How copywriters cut through the crap

By: Alison R Bowyer     Freelance Copywriter

Have you ever been short of time and stuck in a conversation with someone who goes on a bit too long?

You know the type. What could be a 2 minute story takes 20 minutes and you’re obliged to listen.

It goes something like this:

They tell you about their journey into town. The traffic they hit. How little Timmy said he wanted a wee half-way there. How it was busy in the high street. That they nearly  walked past the shop because they were keeping an eye on little Timmy. How they finally found what they were looking for. But it wasn’t in their size. Only it turned out they did have their size. So that was lucky. They weren’t sure if they should go for the black or red. But they settled on the red because it went with their red top. If only they could afford both. But the red will be perfect for the Christmas party. And just as they were paying, little Timmy wet himself…

Painful isn’t it?

What you really wanted them to say was this:

“I bought a fabulous pair of red shoes in town on Saturday. Too bad little Timmy wet himself while I was paying.”

Or even better:

“I went to town and bought some red shoes on Saturday. They’re perfect for the Christmas party.”

The End.

But you’re polite. So you listen. You nod. You laugh in the right places. You might wet yourself too if they don’t hurry up. But you hang in there. Because you’re nice. And a good friend. And in this situation, it’s probably the right decision.

But imagine you were reading their story on their blog or in an email. Would you carry on reading? Or just find something better to read?

Now imagine that your friend is a business and you are a potential client looking at their website or blog. It’s full of long-winded, waffly sentences and unnecessary detail. Social niceties and loyalty don’t come into it. You’re bored and irritated. Nothing they’ve written has convinced you to use their service. So you’re off; to check out their competitors.

Many business owners write their own content. Some reason that it will save time and money. Others are so passionate about what they do, they just want to talk about it. And most are so focused on how pretty their website looks that they forget about the power of words.

Why is this a mistake? Because ultimately words are still the most effective tool to communicate your message clearly and concisely.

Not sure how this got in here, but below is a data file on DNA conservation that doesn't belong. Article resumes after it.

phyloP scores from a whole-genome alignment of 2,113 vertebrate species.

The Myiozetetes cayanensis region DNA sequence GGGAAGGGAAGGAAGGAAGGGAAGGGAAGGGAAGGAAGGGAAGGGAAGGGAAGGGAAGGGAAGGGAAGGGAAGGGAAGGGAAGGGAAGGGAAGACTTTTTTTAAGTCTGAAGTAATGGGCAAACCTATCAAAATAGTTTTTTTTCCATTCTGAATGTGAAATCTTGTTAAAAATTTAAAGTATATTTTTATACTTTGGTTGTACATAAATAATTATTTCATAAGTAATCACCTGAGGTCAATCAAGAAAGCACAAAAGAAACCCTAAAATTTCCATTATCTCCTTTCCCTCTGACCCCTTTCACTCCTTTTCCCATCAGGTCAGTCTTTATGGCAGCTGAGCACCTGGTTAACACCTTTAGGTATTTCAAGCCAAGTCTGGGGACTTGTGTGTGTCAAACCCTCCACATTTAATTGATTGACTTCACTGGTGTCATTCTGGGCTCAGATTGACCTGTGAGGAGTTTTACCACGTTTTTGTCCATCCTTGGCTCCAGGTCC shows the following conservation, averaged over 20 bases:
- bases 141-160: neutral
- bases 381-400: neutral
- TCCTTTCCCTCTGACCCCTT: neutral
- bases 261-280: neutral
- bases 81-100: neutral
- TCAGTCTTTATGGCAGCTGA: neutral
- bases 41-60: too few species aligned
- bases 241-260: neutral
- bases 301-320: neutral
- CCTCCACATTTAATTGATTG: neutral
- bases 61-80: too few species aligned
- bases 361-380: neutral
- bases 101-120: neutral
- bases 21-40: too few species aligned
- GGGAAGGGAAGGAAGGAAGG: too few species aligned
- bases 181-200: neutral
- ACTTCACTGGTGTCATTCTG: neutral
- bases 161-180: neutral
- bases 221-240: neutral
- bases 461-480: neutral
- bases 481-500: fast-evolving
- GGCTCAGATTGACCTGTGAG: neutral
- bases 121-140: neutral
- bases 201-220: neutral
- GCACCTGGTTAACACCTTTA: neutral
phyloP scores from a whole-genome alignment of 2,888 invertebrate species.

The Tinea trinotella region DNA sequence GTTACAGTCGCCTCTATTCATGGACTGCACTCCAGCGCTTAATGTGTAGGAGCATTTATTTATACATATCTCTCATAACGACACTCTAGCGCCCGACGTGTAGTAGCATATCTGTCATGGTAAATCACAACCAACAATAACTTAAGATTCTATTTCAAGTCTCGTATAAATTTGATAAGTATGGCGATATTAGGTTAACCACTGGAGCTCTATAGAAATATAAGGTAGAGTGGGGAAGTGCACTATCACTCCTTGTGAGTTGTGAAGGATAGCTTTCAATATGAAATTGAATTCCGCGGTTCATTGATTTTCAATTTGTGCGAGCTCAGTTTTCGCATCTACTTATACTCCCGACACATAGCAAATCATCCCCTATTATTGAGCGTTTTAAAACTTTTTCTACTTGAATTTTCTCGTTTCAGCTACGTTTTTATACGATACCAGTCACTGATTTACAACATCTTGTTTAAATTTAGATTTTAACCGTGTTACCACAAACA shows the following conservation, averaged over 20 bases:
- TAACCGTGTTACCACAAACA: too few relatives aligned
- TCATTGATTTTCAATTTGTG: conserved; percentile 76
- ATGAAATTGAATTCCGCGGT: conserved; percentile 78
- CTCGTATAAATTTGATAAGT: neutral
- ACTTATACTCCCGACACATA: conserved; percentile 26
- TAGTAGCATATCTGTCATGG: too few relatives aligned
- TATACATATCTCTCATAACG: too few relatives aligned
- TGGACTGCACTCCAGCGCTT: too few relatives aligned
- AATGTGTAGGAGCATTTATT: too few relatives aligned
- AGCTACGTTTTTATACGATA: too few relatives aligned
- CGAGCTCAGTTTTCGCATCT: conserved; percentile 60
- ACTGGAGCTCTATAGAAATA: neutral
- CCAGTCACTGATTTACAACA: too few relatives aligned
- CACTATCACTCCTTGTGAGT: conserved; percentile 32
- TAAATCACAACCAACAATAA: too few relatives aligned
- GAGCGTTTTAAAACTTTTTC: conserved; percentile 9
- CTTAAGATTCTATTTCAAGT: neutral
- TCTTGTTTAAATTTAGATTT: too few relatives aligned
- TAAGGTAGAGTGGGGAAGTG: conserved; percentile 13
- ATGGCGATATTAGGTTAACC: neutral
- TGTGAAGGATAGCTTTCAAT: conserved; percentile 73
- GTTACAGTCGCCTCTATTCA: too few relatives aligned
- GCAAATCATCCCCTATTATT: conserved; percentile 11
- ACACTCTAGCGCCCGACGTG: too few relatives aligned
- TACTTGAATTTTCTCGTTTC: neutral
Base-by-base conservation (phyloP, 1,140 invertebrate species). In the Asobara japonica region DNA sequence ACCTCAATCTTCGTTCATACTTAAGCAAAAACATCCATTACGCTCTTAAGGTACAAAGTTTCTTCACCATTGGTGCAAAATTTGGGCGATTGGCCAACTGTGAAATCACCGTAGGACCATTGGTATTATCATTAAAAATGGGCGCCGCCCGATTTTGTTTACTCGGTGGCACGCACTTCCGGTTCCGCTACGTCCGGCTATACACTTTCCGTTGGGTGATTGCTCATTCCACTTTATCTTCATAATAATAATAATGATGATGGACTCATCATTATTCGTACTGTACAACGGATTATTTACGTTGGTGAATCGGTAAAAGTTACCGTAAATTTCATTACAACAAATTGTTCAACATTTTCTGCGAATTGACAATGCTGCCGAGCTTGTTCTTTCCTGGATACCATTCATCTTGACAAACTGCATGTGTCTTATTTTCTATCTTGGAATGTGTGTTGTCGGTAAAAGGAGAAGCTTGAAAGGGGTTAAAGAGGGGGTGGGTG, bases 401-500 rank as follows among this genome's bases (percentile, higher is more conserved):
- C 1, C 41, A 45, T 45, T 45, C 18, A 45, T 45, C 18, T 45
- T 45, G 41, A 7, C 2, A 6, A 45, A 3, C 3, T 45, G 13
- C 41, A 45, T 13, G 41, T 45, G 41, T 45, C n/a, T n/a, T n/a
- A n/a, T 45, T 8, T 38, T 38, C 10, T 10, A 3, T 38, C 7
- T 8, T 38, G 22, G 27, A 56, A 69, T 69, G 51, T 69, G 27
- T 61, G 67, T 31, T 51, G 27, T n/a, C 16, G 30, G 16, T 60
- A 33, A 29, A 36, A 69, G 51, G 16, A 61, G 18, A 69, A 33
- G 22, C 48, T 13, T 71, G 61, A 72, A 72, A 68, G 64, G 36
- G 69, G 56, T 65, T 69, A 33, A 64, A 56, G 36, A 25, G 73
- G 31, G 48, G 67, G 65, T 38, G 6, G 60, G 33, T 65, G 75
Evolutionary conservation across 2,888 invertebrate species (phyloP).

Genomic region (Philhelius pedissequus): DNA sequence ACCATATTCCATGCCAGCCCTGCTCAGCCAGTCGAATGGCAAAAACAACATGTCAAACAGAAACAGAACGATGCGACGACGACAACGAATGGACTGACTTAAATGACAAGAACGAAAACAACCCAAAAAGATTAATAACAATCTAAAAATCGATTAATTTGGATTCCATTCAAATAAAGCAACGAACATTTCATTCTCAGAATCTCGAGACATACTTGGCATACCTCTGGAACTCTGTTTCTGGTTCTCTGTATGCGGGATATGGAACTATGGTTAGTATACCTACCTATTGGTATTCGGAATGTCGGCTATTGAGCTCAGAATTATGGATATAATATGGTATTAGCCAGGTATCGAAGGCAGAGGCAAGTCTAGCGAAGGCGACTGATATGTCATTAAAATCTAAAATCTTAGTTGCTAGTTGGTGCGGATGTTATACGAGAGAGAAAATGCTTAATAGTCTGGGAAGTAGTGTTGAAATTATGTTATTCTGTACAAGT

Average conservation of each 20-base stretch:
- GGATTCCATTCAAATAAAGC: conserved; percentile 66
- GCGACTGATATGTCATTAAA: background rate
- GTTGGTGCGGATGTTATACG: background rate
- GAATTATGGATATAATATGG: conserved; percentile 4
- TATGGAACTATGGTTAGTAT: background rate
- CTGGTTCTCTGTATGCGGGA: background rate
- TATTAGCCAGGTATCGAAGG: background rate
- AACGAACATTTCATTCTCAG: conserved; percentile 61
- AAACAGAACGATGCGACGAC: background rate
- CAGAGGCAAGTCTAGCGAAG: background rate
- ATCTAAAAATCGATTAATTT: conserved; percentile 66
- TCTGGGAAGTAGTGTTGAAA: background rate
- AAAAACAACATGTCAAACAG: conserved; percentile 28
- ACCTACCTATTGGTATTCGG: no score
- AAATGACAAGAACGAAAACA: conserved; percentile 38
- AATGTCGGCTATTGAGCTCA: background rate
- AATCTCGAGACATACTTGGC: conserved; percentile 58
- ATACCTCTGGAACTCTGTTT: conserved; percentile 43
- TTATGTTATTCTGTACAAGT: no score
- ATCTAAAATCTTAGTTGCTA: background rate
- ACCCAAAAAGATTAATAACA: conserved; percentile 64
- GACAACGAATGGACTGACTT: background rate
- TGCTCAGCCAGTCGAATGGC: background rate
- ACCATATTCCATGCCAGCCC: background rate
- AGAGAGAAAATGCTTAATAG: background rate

That’s where a copywriter comes in.

A copywriter has emotional distance from the business. They’re focused on the customer’s experience. So they write it in such a way that the reader feels that there’s something in it for them; that they count.

Sentences are shortened. Flowery, unnecessary words are slashed. And pointless information is removed (of course Timmy wet himself, he’s 2).

A copywriter knows that your audience wants you to cut to the chase. Communicate your message clearly. Tell them about your service. And how it will benefit them. Together with a clear call to action. So they contact you. And not your competitors.

They will weed out passive sentences that make your content sound wooden and detached. And check for readability stats, to ensure your content is written in plain English that’s easy for any demographic to understand and relate to.

Your copywriter will check that your content is visually appealing. They’ll use bullet-points, line-spacing and quotes to break it up. And check that factual information is correct and relevant.

And when that’s done, they’ll proofread it again and again. They might read it out loud. Or backwards. Some even hire an extra pair of eyes in the form of a proofreader or editor.

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Ultimately, your copywriter wants the same as you; they want your business to succeed.

Until next time.

Alison

 

 

 

 

 

 

 

 

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